There is now serious talk of BMD amongst the media and academic circles again, and even leaks from the government to "test the waters" per say. This is from the same political party that literally based their defence policy in the 2008 &2011 elections on never getting involved in BMD. There is also even talks of modestly increasing the defence budget to 1.2% from 0.9% of the GDP. Now this is not enough but that is still this is the same government/ political party that instigated the decade of darkness. So in short I do think the current government is getting somewhat aware of defence if only for the fact, that it believes correctly it has no choice due to current administration in the USA.

The date to look for any real change to Canadian defence policy/ budget will be March 21 when the current government tables its fiscal budget for the year. For this budget will determine the "step off" fiscally for the defence policy review that will be released in theory shortly.

I have been lurking this forums for a couple years now, so I hope I did not heavily rehash anything that was not already said.
Hello and welcome,

The situation in Canada(budgetwise)and the way politics looks at Defence is about the same here in the Netherlands,okay our budget is a tiny bit higher(1.1%,actual investment is about 1%)but still nowhere near what it should be.
There's a bit of a change comming(the winds of change),so there's now a consensus to go to the European average wich is about 1.43%,in money that would meanabout 3.5-4 billion extra(per year)to come there,or grow to over a 4 year period(next period of the newly chosen government/cabinet)
There's a lot over here that needs replacing(and offcourse,extra trainings,spare parts,munitions,etc)
If i would only pick the Navy it would be;(over the next 10 years)
-New Frigates(replacement M-class)
-New Subs(replacement Walrus)
-new MCM ships(replacement Alkmaar/Tripartite class)
-new torpedo(work)ship
-etc,etc,so there's a lot to be done overhere.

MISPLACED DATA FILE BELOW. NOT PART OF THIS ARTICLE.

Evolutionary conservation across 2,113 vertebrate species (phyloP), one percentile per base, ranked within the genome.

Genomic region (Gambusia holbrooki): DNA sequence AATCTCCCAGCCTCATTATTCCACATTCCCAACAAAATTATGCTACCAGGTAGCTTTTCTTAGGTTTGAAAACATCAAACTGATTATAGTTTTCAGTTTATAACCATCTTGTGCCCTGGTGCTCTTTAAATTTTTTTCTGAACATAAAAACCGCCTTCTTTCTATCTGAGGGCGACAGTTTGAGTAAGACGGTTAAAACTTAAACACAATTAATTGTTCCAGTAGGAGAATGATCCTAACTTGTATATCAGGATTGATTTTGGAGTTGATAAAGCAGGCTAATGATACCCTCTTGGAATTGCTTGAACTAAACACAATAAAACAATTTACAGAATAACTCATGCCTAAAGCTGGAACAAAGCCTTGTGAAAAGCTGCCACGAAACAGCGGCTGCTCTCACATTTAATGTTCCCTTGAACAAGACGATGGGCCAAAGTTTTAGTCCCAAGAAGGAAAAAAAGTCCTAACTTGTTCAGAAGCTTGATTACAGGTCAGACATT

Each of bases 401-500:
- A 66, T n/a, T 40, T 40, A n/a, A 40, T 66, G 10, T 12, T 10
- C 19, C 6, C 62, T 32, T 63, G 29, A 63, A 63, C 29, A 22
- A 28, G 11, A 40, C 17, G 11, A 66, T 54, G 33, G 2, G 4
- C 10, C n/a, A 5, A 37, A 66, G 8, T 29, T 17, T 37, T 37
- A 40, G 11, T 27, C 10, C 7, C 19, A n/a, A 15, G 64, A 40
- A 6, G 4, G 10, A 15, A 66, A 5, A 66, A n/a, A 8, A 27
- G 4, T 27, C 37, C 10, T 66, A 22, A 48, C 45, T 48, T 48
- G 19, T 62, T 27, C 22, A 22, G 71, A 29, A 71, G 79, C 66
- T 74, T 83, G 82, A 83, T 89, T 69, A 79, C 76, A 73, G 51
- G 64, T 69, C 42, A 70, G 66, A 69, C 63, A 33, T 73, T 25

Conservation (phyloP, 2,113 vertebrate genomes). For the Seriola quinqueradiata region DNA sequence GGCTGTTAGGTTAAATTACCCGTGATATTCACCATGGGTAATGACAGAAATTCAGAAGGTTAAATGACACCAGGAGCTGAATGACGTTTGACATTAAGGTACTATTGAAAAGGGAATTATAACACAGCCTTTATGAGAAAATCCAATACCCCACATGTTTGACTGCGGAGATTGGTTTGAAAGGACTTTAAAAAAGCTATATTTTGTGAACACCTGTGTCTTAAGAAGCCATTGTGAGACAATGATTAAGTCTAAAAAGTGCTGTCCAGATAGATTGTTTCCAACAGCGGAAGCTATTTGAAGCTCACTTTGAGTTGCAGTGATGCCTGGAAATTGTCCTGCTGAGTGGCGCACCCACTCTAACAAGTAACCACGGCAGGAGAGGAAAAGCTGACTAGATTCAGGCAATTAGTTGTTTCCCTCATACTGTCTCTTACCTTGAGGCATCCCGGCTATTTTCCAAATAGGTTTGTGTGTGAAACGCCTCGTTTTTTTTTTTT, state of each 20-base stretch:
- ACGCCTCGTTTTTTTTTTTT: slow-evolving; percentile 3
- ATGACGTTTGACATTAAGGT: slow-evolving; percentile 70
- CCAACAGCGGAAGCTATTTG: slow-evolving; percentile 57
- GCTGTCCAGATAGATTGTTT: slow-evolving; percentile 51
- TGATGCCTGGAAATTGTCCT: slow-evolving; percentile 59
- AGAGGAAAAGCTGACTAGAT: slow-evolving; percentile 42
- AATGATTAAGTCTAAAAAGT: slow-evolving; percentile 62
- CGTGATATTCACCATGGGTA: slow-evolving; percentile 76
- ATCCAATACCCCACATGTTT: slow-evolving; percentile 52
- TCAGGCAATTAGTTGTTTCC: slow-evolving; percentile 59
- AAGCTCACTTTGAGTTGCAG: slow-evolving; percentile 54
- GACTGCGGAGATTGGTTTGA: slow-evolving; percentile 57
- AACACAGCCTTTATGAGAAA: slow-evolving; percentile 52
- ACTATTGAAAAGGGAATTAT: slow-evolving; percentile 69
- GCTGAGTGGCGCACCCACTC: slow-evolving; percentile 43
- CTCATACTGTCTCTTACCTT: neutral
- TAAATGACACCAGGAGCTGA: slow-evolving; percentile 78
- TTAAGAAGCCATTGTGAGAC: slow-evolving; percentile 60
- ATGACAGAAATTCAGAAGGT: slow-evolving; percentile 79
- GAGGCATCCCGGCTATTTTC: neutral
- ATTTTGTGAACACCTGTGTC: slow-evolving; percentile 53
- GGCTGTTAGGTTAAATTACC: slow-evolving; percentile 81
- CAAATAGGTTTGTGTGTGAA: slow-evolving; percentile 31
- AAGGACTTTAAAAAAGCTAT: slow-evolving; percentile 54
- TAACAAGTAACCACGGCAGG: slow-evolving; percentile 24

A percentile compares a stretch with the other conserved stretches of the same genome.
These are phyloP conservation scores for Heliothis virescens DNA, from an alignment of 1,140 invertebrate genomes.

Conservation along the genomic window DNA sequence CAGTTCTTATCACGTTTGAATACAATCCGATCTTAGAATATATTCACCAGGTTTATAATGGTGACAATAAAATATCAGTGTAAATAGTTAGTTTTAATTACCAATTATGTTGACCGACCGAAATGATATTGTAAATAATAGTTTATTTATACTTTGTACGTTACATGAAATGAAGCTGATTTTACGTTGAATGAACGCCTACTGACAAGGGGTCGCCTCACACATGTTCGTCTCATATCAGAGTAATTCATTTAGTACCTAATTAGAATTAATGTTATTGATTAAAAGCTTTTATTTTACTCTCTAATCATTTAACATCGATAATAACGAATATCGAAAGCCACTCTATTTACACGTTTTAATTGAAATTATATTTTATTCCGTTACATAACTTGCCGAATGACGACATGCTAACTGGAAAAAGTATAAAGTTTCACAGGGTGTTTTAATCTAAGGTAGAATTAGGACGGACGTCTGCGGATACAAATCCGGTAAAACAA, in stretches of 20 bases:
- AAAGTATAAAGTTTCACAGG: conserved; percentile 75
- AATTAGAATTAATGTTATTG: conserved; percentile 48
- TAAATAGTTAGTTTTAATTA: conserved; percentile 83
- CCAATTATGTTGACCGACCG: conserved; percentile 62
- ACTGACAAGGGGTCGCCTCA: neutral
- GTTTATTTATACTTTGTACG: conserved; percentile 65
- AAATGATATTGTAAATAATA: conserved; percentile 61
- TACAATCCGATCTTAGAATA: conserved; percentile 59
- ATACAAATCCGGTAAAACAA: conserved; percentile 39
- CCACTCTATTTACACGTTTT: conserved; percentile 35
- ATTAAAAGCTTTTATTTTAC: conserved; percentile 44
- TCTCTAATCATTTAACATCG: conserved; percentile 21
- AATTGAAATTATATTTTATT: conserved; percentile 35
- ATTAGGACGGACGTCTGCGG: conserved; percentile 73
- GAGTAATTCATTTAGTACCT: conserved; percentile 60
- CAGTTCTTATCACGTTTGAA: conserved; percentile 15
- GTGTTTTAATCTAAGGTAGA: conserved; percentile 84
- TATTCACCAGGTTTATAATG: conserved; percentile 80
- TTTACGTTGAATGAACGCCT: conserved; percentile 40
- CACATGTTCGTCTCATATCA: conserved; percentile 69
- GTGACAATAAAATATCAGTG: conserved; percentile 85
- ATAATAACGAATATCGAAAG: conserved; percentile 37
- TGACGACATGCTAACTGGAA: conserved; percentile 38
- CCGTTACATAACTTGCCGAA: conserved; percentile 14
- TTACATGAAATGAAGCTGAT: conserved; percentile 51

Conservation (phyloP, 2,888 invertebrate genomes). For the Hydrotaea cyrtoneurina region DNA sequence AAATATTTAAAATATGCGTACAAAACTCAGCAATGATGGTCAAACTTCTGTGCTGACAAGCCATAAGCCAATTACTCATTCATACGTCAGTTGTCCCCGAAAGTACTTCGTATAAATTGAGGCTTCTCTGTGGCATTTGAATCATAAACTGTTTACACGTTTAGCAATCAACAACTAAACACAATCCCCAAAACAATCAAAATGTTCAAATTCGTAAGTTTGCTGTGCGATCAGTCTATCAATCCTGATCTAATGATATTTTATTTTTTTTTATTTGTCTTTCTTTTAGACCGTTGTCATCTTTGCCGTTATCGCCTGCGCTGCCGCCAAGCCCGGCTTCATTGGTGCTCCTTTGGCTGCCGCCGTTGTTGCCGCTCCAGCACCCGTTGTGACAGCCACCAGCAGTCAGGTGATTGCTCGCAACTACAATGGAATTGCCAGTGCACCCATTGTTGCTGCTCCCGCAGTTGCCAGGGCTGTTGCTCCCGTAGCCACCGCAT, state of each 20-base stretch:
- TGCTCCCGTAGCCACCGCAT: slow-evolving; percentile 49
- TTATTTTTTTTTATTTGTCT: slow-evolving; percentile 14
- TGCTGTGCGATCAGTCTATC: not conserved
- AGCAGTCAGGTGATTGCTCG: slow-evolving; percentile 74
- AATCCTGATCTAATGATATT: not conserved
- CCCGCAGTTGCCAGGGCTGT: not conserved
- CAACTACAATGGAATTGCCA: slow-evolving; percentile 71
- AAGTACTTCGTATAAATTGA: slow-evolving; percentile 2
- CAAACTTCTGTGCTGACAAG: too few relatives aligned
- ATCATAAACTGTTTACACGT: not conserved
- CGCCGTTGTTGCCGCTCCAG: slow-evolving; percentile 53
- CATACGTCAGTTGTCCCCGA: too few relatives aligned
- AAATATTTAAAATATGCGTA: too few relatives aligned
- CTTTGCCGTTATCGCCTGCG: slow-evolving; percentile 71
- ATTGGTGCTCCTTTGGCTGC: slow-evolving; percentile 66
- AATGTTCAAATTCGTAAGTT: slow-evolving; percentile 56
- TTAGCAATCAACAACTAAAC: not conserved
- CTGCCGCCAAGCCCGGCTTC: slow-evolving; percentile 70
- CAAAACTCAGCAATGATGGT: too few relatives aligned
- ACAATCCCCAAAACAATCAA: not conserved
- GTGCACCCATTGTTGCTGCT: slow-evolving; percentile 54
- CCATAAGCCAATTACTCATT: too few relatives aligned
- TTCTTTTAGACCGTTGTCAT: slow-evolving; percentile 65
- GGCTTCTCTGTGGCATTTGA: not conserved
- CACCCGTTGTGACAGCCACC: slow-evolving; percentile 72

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Old March 7th, 2017   #40
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@J_Can spot on with your comment about our apathetic electorate, the main reason that allows our pollies to abuse the defence profolio. The upcoming budget indeed will be a good indicator as to whether the current government is feeling any pressure from allies regarding our defence expenditures.
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Old March 15th, 2017   #41
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Here's an article on Norway's commitments to NATO. Contrast this with Canada which explains why Canada wasn't even mentioned in this article.

Norway: A Model for NATO’s Northern Tier « Breaking Defense - Defense industry news, analysis and commentary
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Old March 21st, 2017   #42
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Post deleted due to lost link.

Last edited by John Fedup; March 21st, 2017 at 07:42 PM. Reason: Deleted because I lost the link.
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Old March 23rd, 2017   #43
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If anyone thought Canada was listening to calls for increased defence commitments, this link shows Canada is not and never will as long as junior is around.

Policy Updates - Canadian Global Affairs Institute
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Old March 23rd, 2017   #44
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If anyone thought Canada was listening to calls for increased defence commitments, this link shows Canada is not and never will as long as junior is around.

Policy Updates - Canadian Global Affairs Institute
Be interesting to see if the art's budget has increased, that will tell you everything you need to know.
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Old March 23rd, 2017   #45
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James Bezan, Canadian politician and official Opposition Critic for National Defence says 2017 Federal Budget is ‘bad news’ for the Canadian Armed Forces. The budget doesn`t contain any references to increased defence spending to meet targets set by NATO.
Looks like some NATO countries` broad hints about Canadian defence spending will continue.